News broke yesterday that Apple hired yet another Tesla designer to join their design team, bringing back previous speculations that Apple is working on designing a car.
Based on design decisions made by Apple in the past, we've put together our best guess at what the "iCar" experience might be like:
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iCar is autonomous, but in order to brake or turn, you need to say "Hey Siri, brake" or "Hey Siri, turn left". Siri doesn't often hear or listen to you, but when she does it's quite a seamless experience.
iCar's gas tank is not compatible with most gas stations, therefore dongles will be required in order to to fill up on gas. Dongles will be conveniently placed in the trunk of each iCar upon purchase. If you lose or forget your dongle (which is likely), replacements will be available for $439 a pop.
As a way to say thank you for switching your entire life over to their product family, Apple will pre-install U2's greatest hits onto all iCar operating systems. Upon entering the iCar, a U2 song of the driver's choice will automatically play (think It's a Beautiful Day, With Or Without You or Sunday Bloody Sunday). If you try to delete U2's greatest hits, well, you can't. Sorry.
Taking a cue from the new iPad Pro's camera, the iCar will feature volcano head- and taillights because seriously what's the point of an aerodynamic car anyways?
iCar does not have keys because your face is your key now. That's right, Face ID is the only way to unlock the iCar. Jony was really pulling for fingerprints, but it's almost 2019 and we're beyond that. Carrying a large load of groceries and need to open your trunk to put them inside? You better make sure your face is still visible to iCar.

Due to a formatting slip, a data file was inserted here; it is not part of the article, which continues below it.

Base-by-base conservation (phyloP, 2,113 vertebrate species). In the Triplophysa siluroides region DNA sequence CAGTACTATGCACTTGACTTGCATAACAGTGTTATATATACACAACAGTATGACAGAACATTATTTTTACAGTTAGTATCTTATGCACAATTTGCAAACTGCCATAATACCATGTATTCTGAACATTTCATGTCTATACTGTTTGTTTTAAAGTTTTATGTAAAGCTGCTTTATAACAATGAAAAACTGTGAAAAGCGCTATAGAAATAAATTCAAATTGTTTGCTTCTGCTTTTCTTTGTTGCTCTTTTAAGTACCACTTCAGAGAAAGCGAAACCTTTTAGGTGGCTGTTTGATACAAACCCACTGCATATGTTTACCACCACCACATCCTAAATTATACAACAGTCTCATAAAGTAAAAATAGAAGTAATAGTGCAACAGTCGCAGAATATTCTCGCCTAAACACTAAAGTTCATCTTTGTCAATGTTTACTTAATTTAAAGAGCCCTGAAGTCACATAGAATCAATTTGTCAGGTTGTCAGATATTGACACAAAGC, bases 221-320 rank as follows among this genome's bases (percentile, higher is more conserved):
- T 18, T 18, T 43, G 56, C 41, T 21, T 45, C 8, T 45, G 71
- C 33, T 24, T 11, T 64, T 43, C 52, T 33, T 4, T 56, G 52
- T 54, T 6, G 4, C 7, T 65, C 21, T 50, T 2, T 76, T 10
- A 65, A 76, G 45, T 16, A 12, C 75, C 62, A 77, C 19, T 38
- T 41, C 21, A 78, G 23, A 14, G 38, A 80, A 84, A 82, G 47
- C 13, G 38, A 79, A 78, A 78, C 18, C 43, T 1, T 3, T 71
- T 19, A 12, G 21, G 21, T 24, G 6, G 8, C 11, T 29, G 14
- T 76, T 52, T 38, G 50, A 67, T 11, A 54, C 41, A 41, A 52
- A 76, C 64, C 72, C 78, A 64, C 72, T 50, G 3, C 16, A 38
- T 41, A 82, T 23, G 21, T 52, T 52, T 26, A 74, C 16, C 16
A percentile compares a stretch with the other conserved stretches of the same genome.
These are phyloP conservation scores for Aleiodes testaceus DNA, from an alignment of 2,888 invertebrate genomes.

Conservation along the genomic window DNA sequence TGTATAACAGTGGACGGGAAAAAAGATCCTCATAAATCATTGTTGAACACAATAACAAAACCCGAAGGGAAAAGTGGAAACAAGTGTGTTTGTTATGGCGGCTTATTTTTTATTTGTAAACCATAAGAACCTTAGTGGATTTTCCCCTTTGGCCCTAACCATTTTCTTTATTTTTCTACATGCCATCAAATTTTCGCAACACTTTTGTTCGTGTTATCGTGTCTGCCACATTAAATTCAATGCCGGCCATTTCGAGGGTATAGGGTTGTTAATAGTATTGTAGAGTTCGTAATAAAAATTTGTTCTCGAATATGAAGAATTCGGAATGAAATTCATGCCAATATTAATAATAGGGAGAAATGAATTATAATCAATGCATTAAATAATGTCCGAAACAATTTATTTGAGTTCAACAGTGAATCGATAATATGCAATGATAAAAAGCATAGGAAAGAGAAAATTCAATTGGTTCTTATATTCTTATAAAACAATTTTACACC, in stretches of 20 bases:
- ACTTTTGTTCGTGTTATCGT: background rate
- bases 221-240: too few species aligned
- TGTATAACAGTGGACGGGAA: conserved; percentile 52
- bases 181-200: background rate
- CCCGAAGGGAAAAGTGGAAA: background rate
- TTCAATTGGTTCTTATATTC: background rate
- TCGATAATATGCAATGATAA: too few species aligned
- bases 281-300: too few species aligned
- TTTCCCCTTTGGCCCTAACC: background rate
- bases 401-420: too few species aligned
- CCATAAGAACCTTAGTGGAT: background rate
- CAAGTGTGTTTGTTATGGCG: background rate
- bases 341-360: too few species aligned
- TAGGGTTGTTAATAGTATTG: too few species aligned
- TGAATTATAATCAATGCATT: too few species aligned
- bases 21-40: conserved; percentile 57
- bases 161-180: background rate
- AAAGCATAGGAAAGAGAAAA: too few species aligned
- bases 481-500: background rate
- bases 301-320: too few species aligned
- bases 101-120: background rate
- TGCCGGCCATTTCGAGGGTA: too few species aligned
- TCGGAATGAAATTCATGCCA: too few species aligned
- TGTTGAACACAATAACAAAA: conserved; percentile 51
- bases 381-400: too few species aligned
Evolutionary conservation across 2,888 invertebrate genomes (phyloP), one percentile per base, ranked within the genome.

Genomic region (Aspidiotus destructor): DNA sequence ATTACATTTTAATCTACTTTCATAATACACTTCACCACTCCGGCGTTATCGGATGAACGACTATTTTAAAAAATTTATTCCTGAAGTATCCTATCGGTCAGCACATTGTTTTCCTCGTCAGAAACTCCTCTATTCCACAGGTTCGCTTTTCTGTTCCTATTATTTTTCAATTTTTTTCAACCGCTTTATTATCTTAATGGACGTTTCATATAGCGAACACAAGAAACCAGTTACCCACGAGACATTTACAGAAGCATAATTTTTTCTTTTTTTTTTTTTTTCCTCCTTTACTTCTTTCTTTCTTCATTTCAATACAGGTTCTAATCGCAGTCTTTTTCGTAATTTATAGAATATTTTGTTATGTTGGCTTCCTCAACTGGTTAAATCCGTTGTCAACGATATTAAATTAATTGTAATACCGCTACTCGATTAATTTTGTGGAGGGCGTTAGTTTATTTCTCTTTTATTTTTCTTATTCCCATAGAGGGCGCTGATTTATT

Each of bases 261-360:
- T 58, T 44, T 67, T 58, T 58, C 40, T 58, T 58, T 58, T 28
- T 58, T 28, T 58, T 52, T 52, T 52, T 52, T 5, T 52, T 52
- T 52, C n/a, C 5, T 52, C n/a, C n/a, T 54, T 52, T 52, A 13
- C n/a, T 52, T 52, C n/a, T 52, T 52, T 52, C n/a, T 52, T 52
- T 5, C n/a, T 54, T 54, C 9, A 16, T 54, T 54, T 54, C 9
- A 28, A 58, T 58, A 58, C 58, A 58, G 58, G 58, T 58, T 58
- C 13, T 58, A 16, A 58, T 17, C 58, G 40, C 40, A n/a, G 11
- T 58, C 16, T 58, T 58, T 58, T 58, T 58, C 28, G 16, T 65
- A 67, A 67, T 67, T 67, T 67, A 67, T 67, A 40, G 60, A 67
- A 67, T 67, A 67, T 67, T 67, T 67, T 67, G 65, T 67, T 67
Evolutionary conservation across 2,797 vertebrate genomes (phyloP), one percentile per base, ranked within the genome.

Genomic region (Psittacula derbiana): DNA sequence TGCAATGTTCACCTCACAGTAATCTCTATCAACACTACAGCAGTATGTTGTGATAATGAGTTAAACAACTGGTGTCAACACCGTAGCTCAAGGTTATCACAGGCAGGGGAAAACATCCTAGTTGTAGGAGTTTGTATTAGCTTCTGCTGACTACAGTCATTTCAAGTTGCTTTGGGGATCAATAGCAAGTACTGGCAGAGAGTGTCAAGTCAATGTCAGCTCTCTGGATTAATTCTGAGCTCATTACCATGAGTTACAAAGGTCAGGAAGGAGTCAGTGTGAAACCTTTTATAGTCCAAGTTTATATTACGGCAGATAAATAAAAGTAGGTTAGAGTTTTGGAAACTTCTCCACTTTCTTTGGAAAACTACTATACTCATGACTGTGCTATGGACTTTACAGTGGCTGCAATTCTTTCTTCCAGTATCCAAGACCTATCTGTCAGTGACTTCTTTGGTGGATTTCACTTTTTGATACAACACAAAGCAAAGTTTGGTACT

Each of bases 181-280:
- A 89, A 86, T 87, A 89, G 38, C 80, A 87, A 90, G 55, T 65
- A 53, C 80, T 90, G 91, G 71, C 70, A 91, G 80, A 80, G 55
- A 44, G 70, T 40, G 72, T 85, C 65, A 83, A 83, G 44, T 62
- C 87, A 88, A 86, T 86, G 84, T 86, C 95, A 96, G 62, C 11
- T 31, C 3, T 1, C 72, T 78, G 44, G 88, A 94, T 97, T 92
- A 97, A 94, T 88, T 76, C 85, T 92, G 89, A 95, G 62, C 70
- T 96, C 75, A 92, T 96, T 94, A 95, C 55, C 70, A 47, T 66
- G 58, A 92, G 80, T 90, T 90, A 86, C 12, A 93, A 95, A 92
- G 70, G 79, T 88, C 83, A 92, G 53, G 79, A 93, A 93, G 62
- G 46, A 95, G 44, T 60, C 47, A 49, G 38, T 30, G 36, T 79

Research shows that drivers get stressed out when they can see too much of the road at once. To combat this feeling of anxiety, each iCar features a notch at the top of their windshield.
iCar will only be compatible with iPads, iPods, AirPods, Macbooks and Apple Pencils releasing after 2020, so you can look forward to replacing all of your Apple devices very soon!
Emily is a freelance writer based in NYC with an interest in all things design, specifically the design process. When she's not writing about design, Emily can either be found taking care of her 31 houseplants, going on "nature" walks in her neighborhood or studying Japanese. Before going freelance, Emily was an Editor at Core77.